LONDON (Reuters) – British businesses will face curbs on dividends and executive pay if they get more than 50 million pounds ($61 million) of government-backed coronavirus loans or borrow from the Bank of England for more than a year.
The government said its Coronavirus Large Business Interruption Loan Scheme (CLBILS) would expand its maximum loan size to 200 million pounds from 50 million pounds.
But businesses that take advantage of the larger loans will be unable to pay dividends, undertake share buybacks or award senior managers pay rises or increased bonuses.
Similar rules will also apply to firms borrowing for over a year from the BoE’s Covid Corporate Financing Facility, which buys short-term debt known as commercial paper from companies that had an investment-grade credit rating before the crisis.
Unlike in the United States and France, British government aid to firms hurt by COVID-19 has had few strings attached, though the BoE did stop major banks from paying dividends in March.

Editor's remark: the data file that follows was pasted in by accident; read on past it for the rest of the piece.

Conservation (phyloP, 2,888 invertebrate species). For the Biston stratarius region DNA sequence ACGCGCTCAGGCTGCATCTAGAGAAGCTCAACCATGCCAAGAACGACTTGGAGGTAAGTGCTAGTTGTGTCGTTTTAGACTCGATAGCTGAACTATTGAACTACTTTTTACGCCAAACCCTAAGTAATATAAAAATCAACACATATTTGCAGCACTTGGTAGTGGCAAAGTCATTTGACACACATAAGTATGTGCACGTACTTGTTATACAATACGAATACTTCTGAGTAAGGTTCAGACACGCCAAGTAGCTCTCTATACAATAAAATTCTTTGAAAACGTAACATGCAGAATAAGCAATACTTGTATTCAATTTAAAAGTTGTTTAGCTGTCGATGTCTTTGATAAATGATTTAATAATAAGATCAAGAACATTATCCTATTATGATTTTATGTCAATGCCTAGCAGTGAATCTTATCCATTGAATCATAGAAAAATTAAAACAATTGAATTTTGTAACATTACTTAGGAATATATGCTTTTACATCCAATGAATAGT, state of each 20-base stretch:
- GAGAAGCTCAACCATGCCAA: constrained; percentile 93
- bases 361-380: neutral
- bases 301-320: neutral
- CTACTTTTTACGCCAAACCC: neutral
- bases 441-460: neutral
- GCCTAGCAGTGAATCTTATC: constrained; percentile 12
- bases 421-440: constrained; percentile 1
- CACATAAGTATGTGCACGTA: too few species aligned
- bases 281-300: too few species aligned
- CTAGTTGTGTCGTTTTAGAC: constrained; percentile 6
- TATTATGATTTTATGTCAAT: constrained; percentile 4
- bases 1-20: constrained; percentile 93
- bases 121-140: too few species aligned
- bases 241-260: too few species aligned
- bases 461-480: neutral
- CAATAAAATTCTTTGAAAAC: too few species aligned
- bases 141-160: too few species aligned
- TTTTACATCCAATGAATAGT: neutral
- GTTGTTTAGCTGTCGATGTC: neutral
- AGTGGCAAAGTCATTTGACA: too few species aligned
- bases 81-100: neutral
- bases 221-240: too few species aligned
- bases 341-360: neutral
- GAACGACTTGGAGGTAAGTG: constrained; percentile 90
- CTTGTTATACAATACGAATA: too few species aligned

The BoE finance scheme has had strong take-up, with the central bank buying 18.8 billion pounds of commercial paper, from 55 large companies, and has authorised a further 38.8 billion pounds of purchases if needed.
From June 4 the BoE will publish details of all firms using the programme.
The finance ministry lending scheme – which offers an 80% loan guarantee for bank lending to large companies that do not necessarily meet the BoE’s credit standards – has only approved 590 million pounds of lending so far.
Fewer than one in five companies that have applied to banks for the loans have been successful.
By contrast, a 100% government-backed lending scheme for small businesses has lent more than 14 billion pounds in two weeks.
(Additional reporting by Kate Holton; Editing by William Schomberg and Susan Fenton)